A Bangor-based leader of the Maine Christian Civic League said he’s seen firsthand how gambling hurts families and communities, and that’s why he’s speaking out against a proposed Lewiston casino.

“We, as a group, are pro-family and we fight for families,” said Carroll Conley Jr., executive director of the league. “Because of that, we are opposed to the expansion of gambling anywhere in Maine.”

In a statement on the league’s Maine Family Policy Council website, Conley urged members to contact legislators and tell them to oppose the Lewiston casino.

“Tell them we do not want them to cave in to the pressure of the short-term, disastrous, non-benefits of the corrupt gaming industry,” he wrote on the website.

Stavros Mendros, manager of casino backer Great Falls Recreation and Redevelopment, said he was suspicious of Conley’s timing. The league did not speak out against other casino proposals from Biddeford and Washington County in its statement.

“I totally respect them being against casinos,” Mendros said. “I have a big problem that they are giving Oxford a pass, Biddeford a pass and then calling out the troops because a casino in Lewiston is sinful.”

Conley said the release was simply a matter of timing. The group did oppose the Oxford casino and plans to oppose any others that are proposed.

“But we were reacting specifically to the Lewiston group getting their signatures approved,” Conley said. “We have not done a broad statement yet. I will actually be talking about our opposition to gambling statewide next week.”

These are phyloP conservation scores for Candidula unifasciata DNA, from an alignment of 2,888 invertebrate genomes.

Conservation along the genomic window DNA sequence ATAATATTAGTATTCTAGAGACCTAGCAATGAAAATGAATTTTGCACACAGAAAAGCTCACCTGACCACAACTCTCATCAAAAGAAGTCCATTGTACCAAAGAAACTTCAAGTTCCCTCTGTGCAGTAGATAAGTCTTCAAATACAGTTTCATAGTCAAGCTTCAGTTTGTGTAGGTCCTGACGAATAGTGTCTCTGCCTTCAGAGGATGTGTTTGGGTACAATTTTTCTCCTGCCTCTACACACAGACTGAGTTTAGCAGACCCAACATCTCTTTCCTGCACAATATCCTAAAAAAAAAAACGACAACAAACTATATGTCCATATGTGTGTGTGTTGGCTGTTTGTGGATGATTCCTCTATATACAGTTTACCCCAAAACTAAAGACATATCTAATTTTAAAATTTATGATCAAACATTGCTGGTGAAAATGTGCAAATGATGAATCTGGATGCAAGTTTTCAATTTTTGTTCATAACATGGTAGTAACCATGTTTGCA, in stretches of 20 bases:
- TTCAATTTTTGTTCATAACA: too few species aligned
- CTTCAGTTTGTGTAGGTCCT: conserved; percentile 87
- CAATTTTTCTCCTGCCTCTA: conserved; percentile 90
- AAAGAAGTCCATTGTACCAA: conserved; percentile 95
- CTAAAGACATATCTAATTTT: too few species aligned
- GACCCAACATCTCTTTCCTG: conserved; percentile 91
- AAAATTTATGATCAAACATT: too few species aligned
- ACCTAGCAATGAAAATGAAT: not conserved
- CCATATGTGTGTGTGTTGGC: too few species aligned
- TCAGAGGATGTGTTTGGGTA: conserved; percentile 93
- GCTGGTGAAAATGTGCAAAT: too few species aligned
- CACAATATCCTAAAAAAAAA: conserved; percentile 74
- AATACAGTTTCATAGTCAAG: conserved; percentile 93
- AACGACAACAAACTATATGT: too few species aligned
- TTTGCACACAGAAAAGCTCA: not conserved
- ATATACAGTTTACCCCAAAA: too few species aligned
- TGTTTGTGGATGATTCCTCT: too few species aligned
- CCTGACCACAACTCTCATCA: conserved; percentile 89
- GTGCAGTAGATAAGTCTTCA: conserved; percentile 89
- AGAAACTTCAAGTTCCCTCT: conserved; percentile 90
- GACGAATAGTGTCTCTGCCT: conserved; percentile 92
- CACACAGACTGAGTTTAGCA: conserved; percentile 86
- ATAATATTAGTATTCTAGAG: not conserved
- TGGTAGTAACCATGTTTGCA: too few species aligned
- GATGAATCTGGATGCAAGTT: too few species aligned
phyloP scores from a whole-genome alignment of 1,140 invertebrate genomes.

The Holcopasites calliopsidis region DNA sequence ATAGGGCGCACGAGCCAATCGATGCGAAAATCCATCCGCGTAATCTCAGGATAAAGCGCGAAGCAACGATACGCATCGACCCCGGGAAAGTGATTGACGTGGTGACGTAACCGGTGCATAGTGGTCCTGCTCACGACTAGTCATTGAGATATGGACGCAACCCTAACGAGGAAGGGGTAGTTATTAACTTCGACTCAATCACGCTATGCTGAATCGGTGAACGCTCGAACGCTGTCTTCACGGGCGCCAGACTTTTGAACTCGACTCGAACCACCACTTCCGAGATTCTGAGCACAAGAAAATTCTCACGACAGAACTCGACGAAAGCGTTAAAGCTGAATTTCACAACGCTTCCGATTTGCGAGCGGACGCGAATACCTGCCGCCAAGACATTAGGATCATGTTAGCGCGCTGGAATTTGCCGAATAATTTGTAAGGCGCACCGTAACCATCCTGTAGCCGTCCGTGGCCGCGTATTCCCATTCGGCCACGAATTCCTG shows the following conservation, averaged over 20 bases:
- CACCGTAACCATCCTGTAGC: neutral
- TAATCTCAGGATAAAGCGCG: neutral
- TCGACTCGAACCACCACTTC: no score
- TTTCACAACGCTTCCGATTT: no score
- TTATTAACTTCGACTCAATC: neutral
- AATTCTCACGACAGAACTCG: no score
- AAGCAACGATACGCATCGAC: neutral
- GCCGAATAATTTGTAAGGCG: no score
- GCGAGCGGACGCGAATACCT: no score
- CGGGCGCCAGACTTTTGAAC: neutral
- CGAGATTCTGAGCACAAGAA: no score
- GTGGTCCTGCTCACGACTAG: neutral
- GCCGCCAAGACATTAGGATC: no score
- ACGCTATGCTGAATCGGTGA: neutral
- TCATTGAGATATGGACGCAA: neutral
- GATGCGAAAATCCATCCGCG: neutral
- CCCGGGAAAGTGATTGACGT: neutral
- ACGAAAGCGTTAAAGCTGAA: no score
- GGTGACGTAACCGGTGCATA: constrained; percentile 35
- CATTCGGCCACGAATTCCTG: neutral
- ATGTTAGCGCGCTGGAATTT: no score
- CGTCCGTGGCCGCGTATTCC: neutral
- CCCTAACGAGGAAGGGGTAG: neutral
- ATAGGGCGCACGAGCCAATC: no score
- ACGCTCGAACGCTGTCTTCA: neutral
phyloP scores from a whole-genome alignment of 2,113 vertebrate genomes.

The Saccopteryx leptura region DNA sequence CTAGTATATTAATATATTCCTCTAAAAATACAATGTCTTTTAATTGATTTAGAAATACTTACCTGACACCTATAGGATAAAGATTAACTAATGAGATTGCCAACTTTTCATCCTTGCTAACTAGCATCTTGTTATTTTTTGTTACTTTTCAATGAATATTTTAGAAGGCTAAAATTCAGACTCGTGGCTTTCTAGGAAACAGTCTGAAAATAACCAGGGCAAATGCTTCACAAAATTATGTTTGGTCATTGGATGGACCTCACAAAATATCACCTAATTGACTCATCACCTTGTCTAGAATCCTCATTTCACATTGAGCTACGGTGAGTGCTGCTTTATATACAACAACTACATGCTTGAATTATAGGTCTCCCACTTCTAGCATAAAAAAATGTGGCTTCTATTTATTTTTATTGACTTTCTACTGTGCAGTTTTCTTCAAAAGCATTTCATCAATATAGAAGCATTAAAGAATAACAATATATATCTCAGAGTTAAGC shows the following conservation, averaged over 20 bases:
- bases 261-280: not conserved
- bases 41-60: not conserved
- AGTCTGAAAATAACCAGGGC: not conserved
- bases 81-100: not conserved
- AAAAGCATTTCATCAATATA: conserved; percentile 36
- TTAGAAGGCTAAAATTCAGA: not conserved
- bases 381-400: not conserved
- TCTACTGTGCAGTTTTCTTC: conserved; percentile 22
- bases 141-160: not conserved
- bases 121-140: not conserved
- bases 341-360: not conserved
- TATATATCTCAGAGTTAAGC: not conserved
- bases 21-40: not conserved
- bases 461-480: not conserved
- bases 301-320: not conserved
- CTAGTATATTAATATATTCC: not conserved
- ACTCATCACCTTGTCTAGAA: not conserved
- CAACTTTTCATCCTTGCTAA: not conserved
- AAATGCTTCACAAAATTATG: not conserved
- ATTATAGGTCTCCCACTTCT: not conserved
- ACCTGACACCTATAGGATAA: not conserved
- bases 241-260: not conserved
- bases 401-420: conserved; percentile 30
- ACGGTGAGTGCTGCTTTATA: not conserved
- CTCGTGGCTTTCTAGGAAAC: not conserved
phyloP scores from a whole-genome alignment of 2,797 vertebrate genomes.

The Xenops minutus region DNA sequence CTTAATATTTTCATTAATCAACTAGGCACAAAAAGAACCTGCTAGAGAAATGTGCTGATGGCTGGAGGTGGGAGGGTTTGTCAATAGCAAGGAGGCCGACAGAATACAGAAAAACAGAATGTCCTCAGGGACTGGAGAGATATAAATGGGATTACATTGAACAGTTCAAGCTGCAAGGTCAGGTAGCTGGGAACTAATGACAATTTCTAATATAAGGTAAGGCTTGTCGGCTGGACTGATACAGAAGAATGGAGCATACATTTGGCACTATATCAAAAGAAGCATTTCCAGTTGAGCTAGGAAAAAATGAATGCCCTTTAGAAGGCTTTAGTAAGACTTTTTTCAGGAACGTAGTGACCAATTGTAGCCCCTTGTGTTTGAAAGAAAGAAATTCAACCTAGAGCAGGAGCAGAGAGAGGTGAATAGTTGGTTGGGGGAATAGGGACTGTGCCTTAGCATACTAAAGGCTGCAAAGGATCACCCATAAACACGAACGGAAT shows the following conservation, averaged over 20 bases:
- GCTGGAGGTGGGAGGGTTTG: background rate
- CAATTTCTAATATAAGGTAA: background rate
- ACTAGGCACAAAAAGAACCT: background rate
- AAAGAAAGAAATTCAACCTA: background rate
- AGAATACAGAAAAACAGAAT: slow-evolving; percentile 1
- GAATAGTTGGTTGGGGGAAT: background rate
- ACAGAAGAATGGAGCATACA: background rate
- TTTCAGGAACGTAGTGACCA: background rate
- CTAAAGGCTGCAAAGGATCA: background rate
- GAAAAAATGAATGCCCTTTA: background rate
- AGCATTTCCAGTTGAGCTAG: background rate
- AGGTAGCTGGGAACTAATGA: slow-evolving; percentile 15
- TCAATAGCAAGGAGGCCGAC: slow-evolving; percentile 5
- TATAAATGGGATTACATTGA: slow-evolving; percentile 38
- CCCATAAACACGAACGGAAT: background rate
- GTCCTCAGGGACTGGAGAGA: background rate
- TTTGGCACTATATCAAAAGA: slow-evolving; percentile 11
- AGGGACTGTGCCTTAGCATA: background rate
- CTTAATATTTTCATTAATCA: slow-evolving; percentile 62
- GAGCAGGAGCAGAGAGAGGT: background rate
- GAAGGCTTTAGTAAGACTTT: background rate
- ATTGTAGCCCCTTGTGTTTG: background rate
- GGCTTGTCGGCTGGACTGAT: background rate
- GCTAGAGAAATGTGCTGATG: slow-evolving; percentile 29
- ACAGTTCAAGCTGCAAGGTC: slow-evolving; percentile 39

Mendros and his group propose to build a casino in the Bates Mill No. 5 building, the massive saw-tooth-roofed structure off Main and Lincoln streets.

Conley said he was serving as a music director at a Bangor-area Baptist church when a friend married a former gambling addict.

“They were married before the casino opened in Bangor,” Conley said. “One night, after the casino opened, he relapsed and gambled away everything they had and destroyed their lives and their marriage.”

Conley said he doubted casinos bring as much revenue to a community as they cost the community in crime, traffic and police response.

He also downplayed the impact the casino would have on employment.

“I honestly believe we are selling people short,” Conley said. “I think we can do better than cocktail waitresses and card dealers.”

Mendros said he respected Conley’s opinions, and said he would welcome a chance to meet with him.

“I’d like to explain how our proposal is different from other casinos,” Mendros said. “We’re not proposing to build a compound out in the country to keep people captive. We are proposing something in the center of a community that will benefit everyone.”

The league won’t be alone opposing the Lewiston casino for long, according to Dennis Bailey of CasinosNO! His group plans to oppose any new casino proposals that make it to this November’s ballot.

“I think you could make the argument that Mainers might have already supported casinos in Bangor and Oxford, and they might support one more,” Bailey said. “But there are potentially three casinos on this ballot and I don’t think that will fly. I think it could reignite the opposition to casinos in Maine.”

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